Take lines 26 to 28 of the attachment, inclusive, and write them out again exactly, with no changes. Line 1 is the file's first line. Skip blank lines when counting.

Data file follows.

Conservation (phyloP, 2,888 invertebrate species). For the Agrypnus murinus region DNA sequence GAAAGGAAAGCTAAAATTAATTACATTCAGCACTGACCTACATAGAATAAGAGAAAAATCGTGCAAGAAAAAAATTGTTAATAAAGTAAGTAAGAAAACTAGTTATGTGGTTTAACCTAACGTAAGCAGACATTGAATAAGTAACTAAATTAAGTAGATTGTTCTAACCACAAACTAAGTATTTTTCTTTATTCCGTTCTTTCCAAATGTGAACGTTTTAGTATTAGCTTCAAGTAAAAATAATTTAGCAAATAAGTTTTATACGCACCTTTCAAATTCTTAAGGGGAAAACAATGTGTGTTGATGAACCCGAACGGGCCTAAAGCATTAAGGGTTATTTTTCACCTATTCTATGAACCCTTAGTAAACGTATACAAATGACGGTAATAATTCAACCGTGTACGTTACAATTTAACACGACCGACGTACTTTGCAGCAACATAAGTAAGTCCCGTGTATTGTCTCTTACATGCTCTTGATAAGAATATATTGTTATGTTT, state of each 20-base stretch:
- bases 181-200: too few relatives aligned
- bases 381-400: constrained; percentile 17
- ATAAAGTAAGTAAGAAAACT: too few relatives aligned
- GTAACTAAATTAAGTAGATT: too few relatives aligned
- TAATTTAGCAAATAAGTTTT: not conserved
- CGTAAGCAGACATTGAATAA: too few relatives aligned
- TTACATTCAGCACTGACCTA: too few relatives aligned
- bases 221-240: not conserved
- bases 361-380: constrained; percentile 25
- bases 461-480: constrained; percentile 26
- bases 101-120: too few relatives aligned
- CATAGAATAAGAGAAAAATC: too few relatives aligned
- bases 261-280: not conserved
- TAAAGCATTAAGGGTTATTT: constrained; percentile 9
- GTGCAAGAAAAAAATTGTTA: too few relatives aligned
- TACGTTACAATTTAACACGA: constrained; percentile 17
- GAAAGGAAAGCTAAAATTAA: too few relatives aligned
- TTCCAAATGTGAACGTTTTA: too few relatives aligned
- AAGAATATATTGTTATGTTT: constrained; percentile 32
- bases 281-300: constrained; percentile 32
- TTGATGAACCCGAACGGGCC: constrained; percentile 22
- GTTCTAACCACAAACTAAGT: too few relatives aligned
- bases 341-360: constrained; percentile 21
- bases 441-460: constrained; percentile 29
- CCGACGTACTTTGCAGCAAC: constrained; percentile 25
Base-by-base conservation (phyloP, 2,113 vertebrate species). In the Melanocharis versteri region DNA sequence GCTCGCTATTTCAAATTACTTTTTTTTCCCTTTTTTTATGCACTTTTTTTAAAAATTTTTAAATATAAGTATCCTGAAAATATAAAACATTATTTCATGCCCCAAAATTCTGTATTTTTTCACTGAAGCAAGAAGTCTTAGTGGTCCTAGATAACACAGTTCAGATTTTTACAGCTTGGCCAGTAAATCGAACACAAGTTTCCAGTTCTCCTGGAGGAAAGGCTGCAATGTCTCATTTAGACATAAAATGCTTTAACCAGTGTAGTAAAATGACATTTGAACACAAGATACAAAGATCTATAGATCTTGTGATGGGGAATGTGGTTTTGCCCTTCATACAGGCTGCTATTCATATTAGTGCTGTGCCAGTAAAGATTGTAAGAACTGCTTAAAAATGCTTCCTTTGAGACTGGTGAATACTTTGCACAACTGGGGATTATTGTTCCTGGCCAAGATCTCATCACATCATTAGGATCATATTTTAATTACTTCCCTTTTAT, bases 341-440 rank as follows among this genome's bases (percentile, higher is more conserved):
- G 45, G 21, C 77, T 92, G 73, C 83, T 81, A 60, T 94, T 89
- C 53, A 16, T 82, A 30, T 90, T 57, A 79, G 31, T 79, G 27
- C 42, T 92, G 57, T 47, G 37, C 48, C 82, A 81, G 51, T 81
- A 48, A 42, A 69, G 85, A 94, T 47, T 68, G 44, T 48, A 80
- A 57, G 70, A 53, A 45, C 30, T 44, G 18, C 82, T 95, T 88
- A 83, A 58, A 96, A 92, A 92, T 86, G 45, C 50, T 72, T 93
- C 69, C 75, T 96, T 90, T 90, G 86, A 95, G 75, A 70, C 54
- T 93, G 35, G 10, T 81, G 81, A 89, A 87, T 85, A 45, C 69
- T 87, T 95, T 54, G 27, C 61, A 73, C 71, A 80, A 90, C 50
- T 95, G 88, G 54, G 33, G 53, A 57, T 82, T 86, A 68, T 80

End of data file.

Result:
- CCGACGTACTTTGCAGCAAC: constrained; percentile 25
Base-by-base conservation (phyloP, 2,113 vertebrate species). In the Melanocharis versteri region DNA sequence GCTCGCTATTTCAAATTACTTTTTTTTCCCTTTTTTTATGCACTTTTTTTAAAAATTTTTAAATATAAGTATCCTGAAAATATAAAACATTATTTCATGCCCCAAAATTCTGTATTTTTTCACTGAAGCAAGAAGTCTTAGTGGTCCTAGATAACACAGTTCAGATTTTTACAGCTTGGCCAGTAAATCGAACACAAGTTTCCAGTTCTCCTGGAGGAAAGGCTGCAATGTCTCATTTAGACATAAAATGCTTTAACCAGTGTAGTAAAATGACATTTGAACACAAGATACAAAGATCTATAGATCTTGTGATGGGGAATGTGGTTTTGCCCTTCATACAGGCTGCTATTCATATTAGTGCTGTGCCAGTAAAGATTGTAAGAACTGCTTAAAAATGCTTCCTTTGAGACTGGTGAATACTTTGCACAACTGGGGATTATTGTTCCTGGCCAAGATCTCATCACATCATTAGGATCATATTTTAATTACTTCCCTTTTAT, bases 341-440 rank as follows among this genome's bases (percentile, higher is more conserved):
- G 45, G 21, C 77, T 92, G 73, C 83, T 81, A 60, T 94, T 89